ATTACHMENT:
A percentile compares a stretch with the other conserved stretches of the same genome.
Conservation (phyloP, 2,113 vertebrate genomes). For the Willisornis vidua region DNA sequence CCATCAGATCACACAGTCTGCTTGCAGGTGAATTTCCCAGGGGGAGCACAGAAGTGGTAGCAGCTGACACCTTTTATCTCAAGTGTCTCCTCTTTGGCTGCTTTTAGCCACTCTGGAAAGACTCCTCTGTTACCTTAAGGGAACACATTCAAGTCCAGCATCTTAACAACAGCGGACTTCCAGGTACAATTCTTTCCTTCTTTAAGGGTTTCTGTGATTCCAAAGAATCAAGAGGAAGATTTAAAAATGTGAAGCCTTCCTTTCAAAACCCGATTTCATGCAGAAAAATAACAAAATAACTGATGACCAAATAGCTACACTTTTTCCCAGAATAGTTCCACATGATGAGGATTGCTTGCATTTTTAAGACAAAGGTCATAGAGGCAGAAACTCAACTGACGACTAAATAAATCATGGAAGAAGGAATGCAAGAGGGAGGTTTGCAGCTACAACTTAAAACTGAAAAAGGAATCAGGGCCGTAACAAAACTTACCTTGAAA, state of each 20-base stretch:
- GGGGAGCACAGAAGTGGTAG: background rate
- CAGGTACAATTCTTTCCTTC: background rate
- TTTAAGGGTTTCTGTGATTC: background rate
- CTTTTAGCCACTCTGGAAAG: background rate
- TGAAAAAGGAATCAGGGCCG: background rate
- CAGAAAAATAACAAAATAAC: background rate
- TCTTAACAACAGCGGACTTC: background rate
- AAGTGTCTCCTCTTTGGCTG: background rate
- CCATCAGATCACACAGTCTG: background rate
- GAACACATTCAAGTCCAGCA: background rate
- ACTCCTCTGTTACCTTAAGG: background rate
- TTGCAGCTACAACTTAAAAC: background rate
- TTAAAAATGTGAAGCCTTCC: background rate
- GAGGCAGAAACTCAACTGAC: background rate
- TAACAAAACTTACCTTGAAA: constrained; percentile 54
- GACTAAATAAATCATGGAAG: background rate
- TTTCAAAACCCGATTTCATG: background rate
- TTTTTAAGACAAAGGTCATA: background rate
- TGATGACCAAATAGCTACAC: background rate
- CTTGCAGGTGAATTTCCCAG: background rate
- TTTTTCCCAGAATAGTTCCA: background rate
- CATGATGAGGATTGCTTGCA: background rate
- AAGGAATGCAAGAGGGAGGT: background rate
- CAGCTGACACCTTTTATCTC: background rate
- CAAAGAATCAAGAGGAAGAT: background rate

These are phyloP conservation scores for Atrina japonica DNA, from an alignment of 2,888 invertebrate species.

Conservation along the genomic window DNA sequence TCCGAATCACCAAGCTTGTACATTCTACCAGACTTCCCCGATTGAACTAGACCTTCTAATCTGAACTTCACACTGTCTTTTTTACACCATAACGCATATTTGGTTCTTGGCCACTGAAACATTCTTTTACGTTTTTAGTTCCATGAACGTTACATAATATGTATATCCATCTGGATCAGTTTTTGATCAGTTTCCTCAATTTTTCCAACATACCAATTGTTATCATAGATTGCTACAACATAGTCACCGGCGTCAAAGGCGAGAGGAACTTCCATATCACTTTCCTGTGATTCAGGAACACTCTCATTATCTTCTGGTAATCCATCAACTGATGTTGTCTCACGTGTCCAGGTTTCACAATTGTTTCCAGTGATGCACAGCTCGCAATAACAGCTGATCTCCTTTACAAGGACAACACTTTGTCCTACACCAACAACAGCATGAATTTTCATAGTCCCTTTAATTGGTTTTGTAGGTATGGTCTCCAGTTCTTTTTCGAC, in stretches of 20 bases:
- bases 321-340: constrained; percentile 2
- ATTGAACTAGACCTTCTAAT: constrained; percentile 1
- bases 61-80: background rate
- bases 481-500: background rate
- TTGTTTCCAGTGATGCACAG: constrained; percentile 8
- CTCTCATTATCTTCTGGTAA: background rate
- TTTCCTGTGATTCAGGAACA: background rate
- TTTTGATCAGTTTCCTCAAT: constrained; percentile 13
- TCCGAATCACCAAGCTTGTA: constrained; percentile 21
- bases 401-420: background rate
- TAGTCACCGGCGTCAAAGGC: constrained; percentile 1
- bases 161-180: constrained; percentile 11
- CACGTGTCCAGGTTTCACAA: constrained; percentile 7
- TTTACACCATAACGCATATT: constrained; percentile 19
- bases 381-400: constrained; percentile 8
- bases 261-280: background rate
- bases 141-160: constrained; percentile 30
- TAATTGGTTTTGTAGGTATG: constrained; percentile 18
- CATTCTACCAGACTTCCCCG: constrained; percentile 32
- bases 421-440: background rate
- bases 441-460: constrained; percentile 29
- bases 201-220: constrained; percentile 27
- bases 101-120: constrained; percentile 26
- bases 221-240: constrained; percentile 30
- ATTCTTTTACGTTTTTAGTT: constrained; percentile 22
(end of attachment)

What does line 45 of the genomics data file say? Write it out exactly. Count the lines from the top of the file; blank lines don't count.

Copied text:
- bases 261-280: background rate